Saturday, March 30, 2013

Is Man-Made Deer Overpopulation the Right Issue to Take a Stand for Animal Rights?

Deer III - Rock Creek ParkIf you were to design a system for ensuring an overpopulation of deer, it would look a lot like DC's Rock Creek Park - a huge expanse of temperate land with well-maintained vegetation, no predators, and no hunting allowed.

And it's worked perfectly! So now the National Park Service is having to pay hunters to harvest the deer for food:
Sixty to 70 deer are expected to be shot. After the carcasses are tested for disease, the venison will be donated to food pantries.

The Park Service says that what it euphemistically calls a deer “harvest” is needed to safeguard the health of the park, the herd, and the people who live nearby or use the park. With 70 deer per square acre, the park has about four times the density considered ideal.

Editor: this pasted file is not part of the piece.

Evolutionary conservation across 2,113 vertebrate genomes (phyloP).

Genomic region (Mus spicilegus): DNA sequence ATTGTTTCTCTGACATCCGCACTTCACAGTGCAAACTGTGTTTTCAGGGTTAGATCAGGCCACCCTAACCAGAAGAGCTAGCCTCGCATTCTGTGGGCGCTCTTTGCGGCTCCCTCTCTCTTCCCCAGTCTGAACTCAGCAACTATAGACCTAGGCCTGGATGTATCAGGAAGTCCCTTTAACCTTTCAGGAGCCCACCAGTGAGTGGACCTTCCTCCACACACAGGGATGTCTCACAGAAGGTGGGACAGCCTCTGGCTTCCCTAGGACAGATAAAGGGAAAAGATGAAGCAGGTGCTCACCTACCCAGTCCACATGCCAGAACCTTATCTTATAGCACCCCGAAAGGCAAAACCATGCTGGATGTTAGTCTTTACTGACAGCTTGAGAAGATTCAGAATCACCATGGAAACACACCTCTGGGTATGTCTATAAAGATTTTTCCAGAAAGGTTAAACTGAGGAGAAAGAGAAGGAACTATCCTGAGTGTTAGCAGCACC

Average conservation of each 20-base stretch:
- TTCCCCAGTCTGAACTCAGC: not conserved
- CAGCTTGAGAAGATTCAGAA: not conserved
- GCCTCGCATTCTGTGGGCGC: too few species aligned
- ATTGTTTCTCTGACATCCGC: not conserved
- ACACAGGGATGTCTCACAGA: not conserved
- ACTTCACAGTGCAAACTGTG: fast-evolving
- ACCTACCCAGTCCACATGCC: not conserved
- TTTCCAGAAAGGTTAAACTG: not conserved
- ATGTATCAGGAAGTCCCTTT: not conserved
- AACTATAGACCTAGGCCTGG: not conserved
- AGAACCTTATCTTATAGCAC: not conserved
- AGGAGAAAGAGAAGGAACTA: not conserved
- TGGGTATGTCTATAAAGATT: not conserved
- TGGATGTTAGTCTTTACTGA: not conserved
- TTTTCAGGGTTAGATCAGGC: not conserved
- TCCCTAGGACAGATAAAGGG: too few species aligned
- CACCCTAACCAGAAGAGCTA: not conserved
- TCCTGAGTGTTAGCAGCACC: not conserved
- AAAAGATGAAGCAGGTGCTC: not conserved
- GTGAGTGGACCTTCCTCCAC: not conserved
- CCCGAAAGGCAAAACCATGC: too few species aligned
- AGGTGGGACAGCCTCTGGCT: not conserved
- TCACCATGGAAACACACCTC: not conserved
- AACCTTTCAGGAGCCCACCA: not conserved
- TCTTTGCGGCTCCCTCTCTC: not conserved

Animal rights activists have called for the Park Service to use birth control, but that's proved expensive and ineffective. Meanwhile, the results of the man-made deer explosion have proved disastrous, with car-deer accidents and Lyme disease among the serious public health threats. When animal rights activists are comparing the deer cull to Newtown and using the hashtag #DontKillBambi, are they being dismissive of those threats to people?

The case for culling is even greater if you see Rock Creek Park for what it is - a man-made deer farm. Why not take advantage of it, especially considering how much deer meat food pantries stand to gain? I'd seen reports online that one deer can feed up to 200 people, which seemed high but is backed up by the math. One pound of deer meat makes up to six servings. The average deer provides 40 to 60 pounds of meat. By that math, assuming every culled deer is healthy, we're talking about meat for 10,000 meals provided free to food pantries.
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